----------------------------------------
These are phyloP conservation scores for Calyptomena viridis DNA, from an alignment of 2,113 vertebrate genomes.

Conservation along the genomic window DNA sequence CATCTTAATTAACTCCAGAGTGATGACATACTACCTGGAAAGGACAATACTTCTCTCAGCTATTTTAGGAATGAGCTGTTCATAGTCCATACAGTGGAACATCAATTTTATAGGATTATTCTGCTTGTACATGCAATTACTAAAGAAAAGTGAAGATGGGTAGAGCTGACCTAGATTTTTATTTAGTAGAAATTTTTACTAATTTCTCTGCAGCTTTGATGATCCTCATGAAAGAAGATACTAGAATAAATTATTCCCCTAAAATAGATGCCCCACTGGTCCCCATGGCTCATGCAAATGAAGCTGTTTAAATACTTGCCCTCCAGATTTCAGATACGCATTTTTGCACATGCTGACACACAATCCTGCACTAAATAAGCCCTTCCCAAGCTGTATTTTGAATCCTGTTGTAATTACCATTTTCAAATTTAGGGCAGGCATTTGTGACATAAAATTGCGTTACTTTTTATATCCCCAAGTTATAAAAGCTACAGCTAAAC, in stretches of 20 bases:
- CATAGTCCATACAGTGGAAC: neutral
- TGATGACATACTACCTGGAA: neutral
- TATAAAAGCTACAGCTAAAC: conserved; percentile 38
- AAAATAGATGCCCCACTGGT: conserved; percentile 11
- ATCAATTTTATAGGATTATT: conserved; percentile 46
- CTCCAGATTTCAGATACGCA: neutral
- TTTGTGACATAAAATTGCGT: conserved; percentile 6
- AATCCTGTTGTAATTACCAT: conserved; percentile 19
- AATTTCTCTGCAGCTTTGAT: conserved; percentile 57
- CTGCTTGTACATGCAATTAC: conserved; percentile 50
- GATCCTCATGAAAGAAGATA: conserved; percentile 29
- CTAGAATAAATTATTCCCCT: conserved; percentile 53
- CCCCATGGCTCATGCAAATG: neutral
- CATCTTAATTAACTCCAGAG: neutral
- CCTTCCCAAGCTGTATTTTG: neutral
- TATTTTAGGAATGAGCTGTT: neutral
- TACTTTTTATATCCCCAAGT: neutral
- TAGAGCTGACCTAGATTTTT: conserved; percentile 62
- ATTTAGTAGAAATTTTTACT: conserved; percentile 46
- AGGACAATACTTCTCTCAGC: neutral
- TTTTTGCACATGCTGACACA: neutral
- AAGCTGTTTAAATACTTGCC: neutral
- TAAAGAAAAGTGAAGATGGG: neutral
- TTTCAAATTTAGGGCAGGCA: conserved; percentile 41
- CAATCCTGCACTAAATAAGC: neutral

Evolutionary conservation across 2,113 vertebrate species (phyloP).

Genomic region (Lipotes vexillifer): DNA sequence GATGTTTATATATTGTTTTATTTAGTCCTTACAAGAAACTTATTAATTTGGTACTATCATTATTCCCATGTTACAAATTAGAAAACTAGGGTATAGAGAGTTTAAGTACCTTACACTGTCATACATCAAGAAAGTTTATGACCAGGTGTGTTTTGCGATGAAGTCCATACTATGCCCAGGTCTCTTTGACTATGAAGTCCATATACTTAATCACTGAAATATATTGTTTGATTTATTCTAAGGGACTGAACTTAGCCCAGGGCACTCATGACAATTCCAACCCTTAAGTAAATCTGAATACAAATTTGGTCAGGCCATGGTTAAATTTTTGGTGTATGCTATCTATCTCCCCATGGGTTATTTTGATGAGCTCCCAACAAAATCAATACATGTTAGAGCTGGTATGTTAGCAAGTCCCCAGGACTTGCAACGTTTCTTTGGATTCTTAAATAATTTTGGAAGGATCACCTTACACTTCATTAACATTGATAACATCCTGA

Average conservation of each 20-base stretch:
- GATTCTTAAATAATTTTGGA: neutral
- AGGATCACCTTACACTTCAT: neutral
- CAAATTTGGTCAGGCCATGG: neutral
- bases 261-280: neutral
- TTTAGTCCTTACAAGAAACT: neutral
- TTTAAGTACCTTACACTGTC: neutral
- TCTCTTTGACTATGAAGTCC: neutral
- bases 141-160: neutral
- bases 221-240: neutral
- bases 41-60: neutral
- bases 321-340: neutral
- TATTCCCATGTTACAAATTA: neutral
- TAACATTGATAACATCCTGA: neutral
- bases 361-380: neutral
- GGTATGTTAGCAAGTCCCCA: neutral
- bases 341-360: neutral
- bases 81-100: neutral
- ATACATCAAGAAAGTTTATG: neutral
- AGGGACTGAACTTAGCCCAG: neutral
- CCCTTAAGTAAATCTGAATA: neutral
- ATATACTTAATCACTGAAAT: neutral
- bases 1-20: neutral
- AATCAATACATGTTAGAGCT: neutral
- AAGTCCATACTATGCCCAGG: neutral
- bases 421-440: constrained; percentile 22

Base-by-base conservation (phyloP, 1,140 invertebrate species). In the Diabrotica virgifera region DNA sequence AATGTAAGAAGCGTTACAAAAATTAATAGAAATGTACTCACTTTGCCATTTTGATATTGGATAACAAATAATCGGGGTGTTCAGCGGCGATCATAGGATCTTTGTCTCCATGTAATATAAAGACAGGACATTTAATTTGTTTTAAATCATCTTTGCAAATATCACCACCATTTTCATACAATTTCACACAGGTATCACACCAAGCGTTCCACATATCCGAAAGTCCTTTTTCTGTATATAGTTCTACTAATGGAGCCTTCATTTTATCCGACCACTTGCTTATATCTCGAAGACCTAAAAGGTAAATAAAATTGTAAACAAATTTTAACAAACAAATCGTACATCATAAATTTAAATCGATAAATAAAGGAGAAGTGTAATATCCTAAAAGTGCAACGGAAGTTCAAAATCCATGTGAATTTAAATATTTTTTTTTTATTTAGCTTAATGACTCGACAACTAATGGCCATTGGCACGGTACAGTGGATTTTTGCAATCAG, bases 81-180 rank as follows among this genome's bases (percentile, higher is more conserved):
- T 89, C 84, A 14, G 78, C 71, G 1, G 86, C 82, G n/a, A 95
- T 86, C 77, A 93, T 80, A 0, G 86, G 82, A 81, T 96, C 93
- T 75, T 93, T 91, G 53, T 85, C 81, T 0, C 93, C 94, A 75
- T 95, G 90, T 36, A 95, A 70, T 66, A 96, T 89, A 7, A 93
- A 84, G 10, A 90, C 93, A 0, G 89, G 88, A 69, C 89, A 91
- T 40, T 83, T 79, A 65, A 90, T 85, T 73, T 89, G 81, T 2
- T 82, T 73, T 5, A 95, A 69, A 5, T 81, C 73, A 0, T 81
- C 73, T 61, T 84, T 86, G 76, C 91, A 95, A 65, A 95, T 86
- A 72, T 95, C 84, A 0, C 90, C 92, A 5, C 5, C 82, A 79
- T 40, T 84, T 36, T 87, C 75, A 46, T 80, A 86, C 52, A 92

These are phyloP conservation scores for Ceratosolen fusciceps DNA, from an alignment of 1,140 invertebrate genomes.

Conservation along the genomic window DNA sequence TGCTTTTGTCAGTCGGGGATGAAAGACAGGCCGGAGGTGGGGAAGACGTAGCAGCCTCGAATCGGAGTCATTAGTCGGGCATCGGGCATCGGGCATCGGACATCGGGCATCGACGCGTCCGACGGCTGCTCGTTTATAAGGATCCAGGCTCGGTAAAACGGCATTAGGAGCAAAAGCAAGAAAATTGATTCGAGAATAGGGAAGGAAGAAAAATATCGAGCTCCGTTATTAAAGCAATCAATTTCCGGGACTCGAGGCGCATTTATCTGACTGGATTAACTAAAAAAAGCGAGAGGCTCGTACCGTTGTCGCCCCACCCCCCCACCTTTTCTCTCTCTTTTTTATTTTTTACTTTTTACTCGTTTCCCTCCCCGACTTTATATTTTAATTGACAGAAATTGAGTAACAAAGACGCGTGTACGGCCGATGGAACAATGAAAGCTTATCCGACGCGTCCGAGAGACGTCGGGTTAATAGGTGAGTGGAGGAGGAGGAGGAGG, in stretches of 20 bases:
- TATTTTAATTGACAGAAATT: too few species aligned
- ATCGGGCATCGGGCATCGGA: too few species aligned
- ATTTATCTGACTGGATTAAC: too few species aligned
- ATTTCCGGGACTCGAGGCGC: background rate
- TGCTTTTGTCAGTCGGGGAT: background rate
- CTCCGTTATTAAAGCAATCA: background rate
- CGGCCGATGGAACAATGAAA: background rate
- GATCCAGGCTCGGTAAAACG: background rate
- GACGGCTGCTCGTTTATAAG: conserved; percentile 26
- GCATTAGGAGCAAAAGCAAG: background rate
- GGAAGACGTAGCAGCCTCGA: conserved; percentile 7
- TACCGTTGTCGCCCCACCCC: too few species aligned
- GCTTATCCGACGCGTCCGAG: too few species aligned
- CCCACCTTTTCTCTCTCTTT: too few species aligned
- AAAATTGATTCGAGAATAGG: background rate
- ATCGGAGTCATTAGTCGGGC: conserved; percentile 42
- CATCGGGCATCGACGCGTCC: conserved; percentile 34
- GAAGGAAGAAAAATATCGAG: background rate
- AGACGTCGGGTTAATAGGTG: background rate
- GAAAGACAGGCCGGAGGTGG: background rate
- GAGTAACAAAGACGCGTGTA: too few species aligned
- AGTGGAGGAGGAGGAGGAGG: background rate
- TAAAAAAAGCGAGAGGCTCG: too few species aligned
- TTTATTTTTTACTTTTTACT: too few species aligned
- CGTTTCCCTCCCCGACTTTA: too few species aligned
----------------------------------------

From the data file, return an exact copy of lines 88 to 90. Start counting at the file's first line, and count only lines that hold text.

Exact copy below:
- GAAAGACAGGCCGGAGGTGG: background rate
- GAGTAACAAAGACGCGTGTA: too few species aligned
- AGTGGAGGAGGAGGAGGAGG: background rate